had had quite a time coming up with a good stand-alone essay (worth
90% of the mark). after several unsuccessful drafts, my professor
finally told me to explain my topic and thesis as if i were talking
to my mother…
I must say this forum is a godsend for me…i haven’t met anybody
in person, but you’re like family to me! just recently, i had the
pleasure to successfully teach some basic metalworking techniques to
a number of groups of 7 - 11 year olds (the 3 hour workshop was
called “Make a Wire Tree”). How to compress safety, tool use, posture
and workshop setup, properties of metal, into 3 hours? i learned it
all from Orchid.
I do like the suggestions on teaching soldering. One item that seems
a question mark in the minds of jewelers might be added. I will
describe this as a “sometimes thing”, when the bench worker says
something like, “this is not a good day to solder.” There is truth
to that. Good days, bad days do happen. In many cases, I believe,
this is weather dependant. “WEATHER DEPENDANT” in not an excuse but
is a reality in torch work done as most of us do it, no cover gases,
no enclosed chamber.simple open air torch work. Besides the effects
of over or under heating solder and knowing the differences in melt
and flow temps., weather does play a part.
When humidity is high, the moisture in the air is simply water to an
excess. This water is nothing more than oxygen and hydrogen. Casters
know that excess humidity can affect castings as the moisture is
broken up and hydrogen is absorbed into the melt, to be released at
solidification causing porosity. Excess oxygen causes oxidation
unless the torch is set to a very reducing flame, causing only
harmless (to the metal melt) carbon monoxide to be produced.
I am convinced that humid days give jewelers more fits that dry days
in attempting to do good soldering work. The moisture works against
good casting in an uncontrolled atmosphere and would seem to do the
same with soldering, a technique also involving molten metal alloys.
The scientific evidence is solid of effects in casting. Is this a
cause of days of good solder joints and days of pitted joins? You
tell me. It is a consideration often overlooked and one with little
prevention when using an open air torch soldering technique. Most of
us must solder in open air, regardless of the ambient air conditions.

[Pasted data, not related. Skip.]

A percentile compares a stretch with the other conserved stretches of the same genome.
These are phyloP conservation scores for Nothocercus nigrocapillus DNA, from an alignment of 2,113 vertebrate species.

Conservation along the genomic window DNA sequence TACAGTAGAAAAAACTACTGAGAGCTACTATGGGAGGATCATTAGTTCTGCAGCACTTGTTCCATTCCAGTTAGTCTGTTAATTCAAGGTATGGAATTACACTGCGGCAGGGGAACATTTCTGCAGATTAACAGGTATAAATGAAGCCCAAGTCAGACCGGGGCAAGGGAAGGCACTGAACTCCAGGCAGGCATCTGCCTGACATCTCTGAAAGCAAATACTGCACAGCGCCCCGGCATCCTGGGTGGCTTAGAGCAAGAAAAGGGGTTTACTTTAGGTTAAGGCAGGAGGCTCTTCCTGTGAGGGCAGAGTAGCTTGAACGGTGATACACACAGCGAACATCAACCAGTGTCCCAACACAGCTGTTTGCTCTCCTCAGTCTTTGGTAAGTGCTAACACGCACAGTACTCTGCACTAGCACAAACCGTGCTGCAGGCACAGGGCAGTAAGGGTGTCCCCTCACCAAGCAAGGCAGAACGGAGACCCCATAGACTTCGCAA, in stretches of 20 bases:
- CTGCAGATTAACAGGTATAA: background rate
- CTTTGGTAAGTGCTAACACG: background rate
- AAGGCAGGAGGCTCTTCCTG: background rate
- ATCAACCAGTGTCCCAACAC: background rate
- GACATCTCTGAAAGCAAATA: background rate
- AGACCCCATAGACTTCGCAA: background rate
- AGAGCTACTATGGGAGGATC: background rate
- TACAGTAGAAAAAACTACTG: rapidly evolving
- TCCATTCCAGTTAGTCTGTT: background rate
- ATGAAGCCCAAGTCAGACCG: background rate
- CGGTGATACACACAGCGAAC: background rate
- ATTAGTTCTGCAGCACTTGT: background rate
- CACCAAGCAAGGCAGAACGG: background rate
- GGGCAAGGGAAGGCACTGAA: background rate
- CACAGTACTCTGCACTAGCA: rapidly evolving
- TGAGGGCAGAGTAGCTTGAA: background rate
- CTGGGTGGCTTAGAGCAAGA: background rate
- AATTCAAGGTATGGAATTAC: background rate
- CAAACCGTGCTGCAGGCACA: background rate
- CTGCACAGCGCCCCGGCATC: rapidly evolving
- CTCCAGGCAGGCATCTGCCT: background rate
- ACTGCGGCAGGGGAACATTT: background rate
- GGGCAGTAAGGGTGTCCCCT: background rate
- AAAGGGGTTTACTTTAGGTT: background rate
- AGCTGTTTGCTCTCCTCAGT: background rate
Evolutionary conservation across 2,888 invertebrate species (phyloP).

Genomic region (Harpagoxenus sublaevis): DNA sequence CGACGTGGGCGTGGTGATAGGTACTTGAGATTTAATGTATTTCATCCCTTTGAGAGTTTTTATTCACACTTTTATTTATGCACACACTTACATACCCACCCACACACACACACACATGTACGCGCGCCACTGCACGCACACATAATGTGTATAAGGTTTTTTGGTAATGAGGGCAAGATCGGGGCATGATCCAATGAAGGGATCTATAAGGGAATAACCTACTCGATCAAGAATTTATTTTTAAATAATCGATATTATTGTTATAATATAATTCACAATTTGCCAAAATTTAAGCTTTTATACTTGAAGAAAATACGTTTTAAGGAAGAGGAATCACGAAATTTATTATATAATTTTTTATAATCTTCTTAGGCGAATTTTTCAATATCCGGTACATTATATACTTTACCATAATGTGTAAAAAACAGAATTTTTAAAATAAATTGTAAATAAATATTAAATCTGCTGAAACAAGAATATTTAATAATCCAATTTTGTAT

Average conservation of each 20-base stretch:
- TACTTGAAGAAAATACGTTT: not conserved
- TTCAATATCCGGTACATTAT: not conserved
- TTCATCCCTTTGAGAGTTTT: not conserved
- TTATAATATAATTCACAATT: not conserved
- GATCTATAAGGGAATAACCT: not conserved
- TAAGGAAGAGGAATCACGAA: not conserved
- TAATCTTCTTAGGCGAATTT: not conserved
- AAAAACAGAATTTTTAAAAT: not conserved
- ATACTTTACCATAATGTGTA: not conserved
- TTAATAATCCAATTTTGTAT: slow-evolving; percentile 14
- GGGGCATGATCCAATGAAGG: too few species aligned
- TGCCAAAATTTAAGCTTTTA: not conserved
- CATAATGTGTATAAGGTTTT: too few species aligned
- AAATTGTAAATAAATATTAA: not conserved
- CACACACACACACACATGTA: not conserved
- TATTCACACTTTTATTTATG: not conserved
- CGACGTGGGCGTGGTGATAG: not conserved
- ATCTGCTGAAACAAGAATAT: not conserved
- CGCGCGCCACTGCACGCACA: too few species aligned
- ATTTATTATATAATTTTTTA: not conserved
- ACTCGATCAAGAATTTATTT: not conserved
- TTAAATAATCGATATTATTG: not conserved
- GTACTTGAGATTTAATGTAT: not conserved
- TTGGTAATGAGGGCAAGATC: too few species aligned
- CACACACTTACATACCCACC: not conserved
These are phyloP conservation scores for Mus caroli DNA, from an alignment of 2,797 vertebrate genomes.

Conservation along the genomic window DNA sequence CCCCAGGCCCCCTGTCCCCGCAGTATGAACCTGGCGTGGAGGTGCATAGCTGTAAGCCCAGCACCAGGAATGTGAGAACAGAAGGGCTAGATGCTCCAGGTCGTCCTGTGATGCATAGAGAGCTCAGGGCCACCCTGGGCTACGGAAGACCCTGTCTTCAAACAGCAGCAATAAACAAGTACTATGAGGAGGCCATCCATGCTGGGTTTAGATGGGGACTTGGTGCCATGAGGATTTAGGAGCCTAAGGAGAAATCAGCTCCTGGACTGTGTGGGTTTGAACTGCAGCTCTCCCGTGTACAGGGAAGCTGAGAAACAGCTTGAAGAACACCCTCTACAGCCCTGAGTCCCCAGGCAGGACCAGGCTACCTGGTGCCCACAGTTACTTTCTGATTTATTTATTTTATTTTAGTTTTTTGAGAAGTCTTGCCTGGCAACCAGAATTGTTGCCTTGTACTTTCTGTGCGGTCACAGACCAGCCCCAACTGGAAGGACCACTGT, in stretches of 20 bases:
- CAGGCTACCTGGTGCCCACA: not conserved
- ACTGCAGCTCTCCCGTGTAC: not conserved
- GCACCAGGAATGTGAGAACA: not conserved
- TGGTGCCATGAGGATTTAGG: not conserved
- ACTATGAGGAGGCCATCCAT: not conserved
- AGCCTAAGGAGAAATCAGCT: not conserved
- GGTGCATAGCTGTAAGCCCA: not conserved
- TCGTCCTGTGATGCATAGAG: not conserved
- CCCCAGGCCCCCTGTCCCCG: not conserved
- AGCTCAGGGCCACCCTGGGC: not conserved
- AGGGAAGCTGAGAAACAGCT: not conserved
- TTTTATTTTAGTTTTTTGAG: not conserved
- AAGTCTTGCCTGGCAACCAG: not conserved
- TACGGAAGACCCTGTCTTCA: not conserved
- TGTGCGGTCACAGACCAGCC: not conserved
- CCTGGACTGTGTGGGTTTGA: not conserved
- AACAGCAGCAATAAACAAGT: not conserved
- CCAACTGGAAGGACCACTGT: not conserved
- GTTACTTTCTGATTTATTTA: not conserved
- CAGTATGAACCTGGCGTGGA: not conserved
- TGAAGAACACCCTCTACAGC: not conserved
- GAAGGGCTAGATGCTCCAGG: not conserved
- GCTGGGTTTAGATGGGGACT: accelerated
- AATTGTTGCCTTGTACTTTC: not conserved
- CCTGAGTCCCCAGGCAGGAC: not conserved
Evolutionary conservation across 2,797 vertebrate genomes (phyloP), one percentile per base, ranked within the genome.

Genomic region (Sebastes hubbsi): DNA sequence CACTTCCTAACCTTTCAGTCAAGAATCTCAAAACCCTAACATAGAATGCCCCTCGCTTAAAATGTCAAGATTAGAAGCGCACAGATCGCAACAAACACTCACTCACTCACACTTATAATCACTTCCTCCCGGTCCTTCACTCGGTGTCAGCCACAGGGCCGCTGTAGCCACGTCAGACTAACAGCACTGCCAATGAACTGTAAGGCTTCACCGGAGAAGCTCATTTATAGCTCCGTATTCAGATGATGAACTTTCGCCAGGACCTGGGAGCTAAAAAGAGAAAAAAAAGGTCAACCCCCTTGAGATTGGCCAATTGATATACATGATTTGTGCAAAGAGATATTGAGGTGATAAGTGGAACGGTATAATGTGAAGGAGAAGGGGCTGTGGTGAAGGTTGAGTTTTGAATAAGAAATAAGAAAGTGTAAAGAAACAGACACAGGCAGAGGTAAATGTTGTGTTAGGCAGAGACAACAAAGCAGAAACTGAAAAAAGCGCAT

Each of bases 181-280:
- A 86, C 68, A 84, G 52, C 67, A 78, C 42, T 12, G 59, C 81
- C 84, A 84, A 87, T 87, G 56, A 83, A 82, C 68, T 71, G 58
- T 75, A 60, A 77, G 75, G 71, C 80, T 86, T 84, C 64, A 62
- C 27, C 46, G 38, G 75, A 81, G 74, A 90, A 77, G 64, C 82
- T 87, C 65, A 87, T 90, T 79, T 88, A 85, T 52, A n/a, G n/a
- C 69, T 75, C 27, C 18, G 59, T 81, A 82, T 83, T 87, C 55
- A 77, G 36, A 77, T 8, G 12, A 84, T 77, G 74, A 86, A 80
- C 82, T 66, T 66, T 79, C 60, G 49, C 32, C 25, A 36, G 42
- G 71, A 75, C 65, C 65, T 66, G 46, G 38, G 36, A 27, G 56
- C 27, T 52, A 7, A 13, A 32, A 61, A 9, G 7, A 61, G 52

Perhaps you solder better than you think and the air is the culprit
in some cases.
Just an off the wall thought. We cannot control the humidity but can
recognize it as a deterrent to good solder work.
Thank for listening to a tiny tip of the iceburg when other issues
are certainly more relevant.
Peace and Blessings. Thomas. @Sp.T So,
there is a post. Thanks. Sorry, cannot make it to Tucson. Would be
I am not sure if “shrinking back” as I see it is the same the poster
means. But it is valid point. Flux can make solders or parts rise
and then settle as all reaches liquidus then settles down.
I use this effect sometime to be sure a part like a bezel or crown
on a flat surface will be where I want it to be when the solder
flows. The flux is applied, the part is applied, some heat applied.
Perhaps some more flux if a liquid type is applied again. With heat,
the flux will often raise the item up a bit then settle back into
place or “out of place”. This lets me adjust things or move the
solder or part a tad when just enough heat is applied to again
liquefy the flux. Not only is the flux a culprit in moving things
around, it is a helping hand in holding stuff in place just before
soldering temps are reached. The “settle down” gives you an idea of
what does not fit and wants to move from where you want it to be.
Then again, I am old school enough to just use hands and solder pics
for placement. That is a learned skill. ( A nice tack weld would
help but I don’t have the machine!) Blessing and Peace.
Thomas. @Sp.T For our struggle is not against flesh
and blood, but against the rulers, against the authorities, against
the powers of this dark world and against the spiritual forces of
evil in the heavenly realms.